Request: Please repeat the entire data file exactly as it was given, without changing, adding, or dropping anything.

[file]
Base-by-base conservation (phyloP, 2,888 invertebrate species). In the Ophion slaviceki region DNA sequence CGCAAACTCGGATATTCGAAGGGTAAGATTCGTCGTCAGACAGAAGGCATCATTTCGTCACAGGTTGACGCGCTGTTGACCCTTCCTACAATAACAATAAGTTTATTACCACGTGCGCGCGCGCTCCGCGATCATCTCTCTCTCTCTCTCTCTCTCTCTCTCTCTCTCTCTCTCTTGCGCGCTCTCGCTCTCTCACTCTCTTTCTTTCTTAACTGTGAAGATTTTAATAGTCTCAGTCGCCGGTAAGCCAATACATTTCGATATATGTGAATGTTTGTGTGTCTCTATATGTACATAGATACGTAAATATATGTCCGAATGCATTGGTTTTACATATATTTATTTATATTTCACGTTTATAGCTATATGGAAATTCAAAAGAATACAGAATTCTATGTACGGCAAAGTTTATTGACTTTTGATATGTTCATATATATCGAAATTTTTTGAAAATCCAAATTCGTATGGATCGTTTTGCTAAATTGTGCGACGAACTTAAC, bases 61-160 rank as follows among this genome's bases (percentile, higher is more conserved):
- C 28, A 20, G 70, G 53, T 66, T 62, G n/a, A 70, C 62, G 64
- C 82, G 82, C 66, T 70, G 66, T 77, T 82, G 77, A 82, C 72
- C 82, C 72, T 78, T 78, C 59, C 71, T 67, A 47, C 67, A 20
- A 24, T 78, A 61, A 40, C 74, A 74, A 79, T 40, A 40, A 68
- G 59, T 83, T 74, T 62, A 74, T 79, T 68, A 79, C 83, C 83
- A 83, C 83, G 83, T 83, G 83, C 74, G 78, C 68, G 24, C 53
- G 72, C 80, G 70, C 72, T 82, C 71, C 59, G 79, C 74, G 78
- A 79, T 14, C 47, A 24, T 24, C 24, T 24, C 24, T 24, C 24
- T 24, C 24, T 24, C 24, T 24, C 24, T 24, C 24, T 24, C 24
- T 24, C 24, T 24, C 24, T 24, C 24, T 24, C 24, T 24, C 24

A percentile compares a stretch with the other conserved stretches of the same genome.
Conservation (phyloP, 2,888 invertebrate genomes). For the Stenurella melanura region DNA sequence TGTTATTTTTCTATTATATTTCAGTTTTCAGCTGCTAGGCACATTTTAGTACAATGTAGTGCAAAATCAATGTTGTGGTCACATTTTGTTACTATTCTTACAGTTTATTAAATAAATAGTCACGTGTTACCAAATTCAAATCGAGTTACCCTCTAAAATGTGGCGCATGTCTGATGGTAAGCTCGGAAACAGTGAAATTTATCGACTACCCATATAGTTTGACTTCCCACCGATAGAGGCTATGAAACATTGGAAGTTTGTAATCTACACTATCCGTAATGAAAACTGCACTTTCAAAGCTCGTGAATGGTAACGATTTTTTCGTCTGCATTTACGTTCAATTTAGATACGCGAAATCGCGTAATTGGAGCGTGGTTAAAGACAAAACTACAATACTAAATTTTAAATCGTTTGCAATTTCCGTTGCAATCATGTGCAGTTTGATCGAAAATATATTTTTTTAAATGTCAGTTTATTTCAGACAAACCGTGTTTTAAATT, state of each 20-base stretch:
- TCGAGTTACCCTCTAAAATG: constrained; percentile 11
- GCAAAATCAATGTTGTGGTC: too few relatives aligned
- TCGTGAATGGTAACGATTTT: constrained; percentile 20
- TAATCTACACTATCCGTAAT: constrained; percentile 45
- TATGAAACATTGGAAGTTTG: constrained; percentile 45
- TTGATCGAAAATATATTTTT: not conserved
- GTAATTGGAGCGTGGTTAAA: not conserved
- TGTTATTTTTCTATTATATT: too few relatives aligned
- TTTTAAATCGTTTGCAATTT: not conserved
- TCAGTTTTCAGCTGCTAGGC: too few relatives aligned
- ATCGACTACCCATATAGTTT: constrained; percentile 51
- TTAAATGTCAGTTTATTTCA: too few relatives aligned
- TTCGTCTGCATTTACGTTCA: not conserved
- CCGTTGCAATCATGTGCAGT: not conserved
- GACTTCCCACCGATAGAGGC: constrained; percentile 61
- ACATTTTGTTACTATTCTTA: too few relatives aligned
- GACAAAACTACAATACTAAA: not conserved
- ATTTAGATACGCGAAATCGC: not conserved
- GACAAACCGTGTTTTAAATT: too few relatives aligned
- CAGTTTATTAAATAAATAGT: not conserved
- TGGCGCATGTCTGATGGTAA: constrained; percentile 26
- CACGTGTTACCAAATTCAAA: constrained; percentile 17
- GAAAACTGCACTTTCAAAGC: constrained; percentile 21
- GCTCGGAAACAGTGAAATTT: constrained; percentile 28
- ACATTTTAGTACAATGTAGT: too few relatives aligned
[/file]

Base-by-base conservation (phyloP, 2,888 invertebrate species). In the Ophion slaviceki region DNA sequence CGCAAACTCGGATATTCGAAGGGTAAGATTCGTCGTCAGACAGAAGGCATCATTTCGTCACAGGTTGACGCGCTGTTGACCCTTCCTACAATAACAATAAGTTTATTACCACGTGCGCGCGCGCTCCGCGATCATCTCTCTCTCTCTCTCTCTCTCTCTCTCTCTCTCTCTCTCTTGCGCGCTCTCGCTCTCTCACTCTCTTTCTTTCTTAACTGTGAAGATTTTAATAGTCTCAGTCGCCGGTAAGCCAATACATTTCGATATATGTGAATGTTTGTGTGTCTCTATATGTACATAGATACGTAAATATATGTCCGAATGCATTGGTTTTACATATATTTATTTATATTTCACGTTTATAGCTATATGGAAATTCAAAAGAATACAGAATTCTATGTACGGCAAAGTTTATTGACTTTTGATATGTTCATATATATCGAAATTTTTTGAAAATCCAAATTCGTATGGATCGTTTTGCTAAATTGTGCGACGAACTTAAC, bases 61-160 rank as follows among this genome's bases (percentile, higher is more conserved):
- C 28, A 20, G 70, G 53, T 66, T 62, G n/a, A 70, C 62, G 64
- C 82, G 82, C 66, T 70, G 66, T 77, T 82, G 77, A 82, C 72
- C 82, C 72, T 78, T 78, C 59, C 71, T 67, A 47, C 67, A 20
- A 24, T 78, A 61, A 40, C 74, A 74, A 79, T 40, A 40, A 68
- G 59, T 83, T 74, T 62, A 74, T 79, T 68, A 79, C 83, C 83
- A 83, C 83, G 83, T 83, G 83, C 74, G 78, C 68, G 24, C 53
- G 72, C 80, G 70, C 72, T 82, C 71, C 59, G 79, C 74, G 78
- A 79, T 14, C 47, A 24, T 24, C 24, T 24, C 24, T 24, C 24
- T 24, C 24, T 24, C 24, T 24, C 24, T 24, C 24, T 24, C 24
- T 24, C 24, T 24, C 24, T 24, C 24, T 24, C 24, T 24, C 24

A percentile compares a stretch with the other conserved stretches of the same genome.
Conservation (phyloP, 2,888 invertebrate genomes). For the Stenurella melanura region DNA sequence TGTTATTTTTCTATTATATTTCAGTTTTCAGCTGCTAGGCACATTTTAGTACAATGTAGTGCAAAATCAATGTTGTGGTCACATTTTGTTACTATTCTTACAGTTTATTAAATAAATAGTCACGTGTTACCAAATTCAAATCGAGTTACCCTCTAAAATGTGGCGCATGTCTGATGGTAAGCTCGGAAACAGTGAAATTTATCGACTACCCATATAGTTTGACTTCCCACCGATAGAGGCTATGAAACATTGGAAGTTTGTAATCTACACTATCCGTAATGAAAACTGCACTTTCAAAGCTCGTGAATGGTAACGATTTTTTCGTCTGCATTTACGTTCAATTTAGATACGCGAAATCGCGTAATTGGAGCGTGGTTAAAGACAAAACTACAATACTAAATTTTAAATCGTTTGCAATTTCCGTTGCAATCATGTGCAGTTTGATCGAAAATATATTTTTTTAAATGTCAGTTTATTTCAGACAAACCGTGTTTTAAATT, state of each 20-base stretch:
- TCGAGTTACCCTCTAAAATG: constrained; percentile 11
- GCAAAATCAATGTTGTGGTC: too few relatives aligned
- TCGTGAATGGTAACGATTTT: constrained; percentile 20
- TAATCTACACTATCCGTAAT: constrained; percentile 45
- TATGAAACATTGGAAGTTTG: constrained; percentile 45
- TTGATCGAAAATATATTTTT: not conserved
- GTAATTGGAGCGTGGTTAAA: not conserved
- TGTTATTTTTCTATTATATT: too few relatives aligned
- TTTTAAATCGTTTGCAATTT: not conserved
- TCAGTTTTCAGCTGCTAGGC: too few relatives aligned
- ATCGACTACCCATATAGTTT: constrained; percentile 51
- TTAAATGTCAGTTTATTTCA: too few relatives aligned
- TTCGTCTGCATTTACGTTCA: not conserved
- CCGTTGCAATCATGTGCAGT: not conserved
- GACTTCCCACCGATAGAGGC: constrained; percentile 61
- ACATTTTGTTACTATTCTTA: too few relatives aligned
- GACAAAACTACAATACTAAA: not conserved
- ATTTAGATACGCGAAATCGC: not conserved
- GACAAACCGTGTTTTAAATT: too few relatives aligned
- CAGTTTATTAAATAAATAGT: not conserved
- TGGCGCATGTCTGATGGTAA: constrained; percentile 26
- CACGTGTTACCAAATTCAAA: constrained; percentile 17
- GAAAACTGCACTTTCAAAGC: constrained; percentile 21
- GCTCGGAAACAGTGAAATTT: constrained; percentile 28
- ACATTTTAGTACAATGTAGT: too few relatives aligned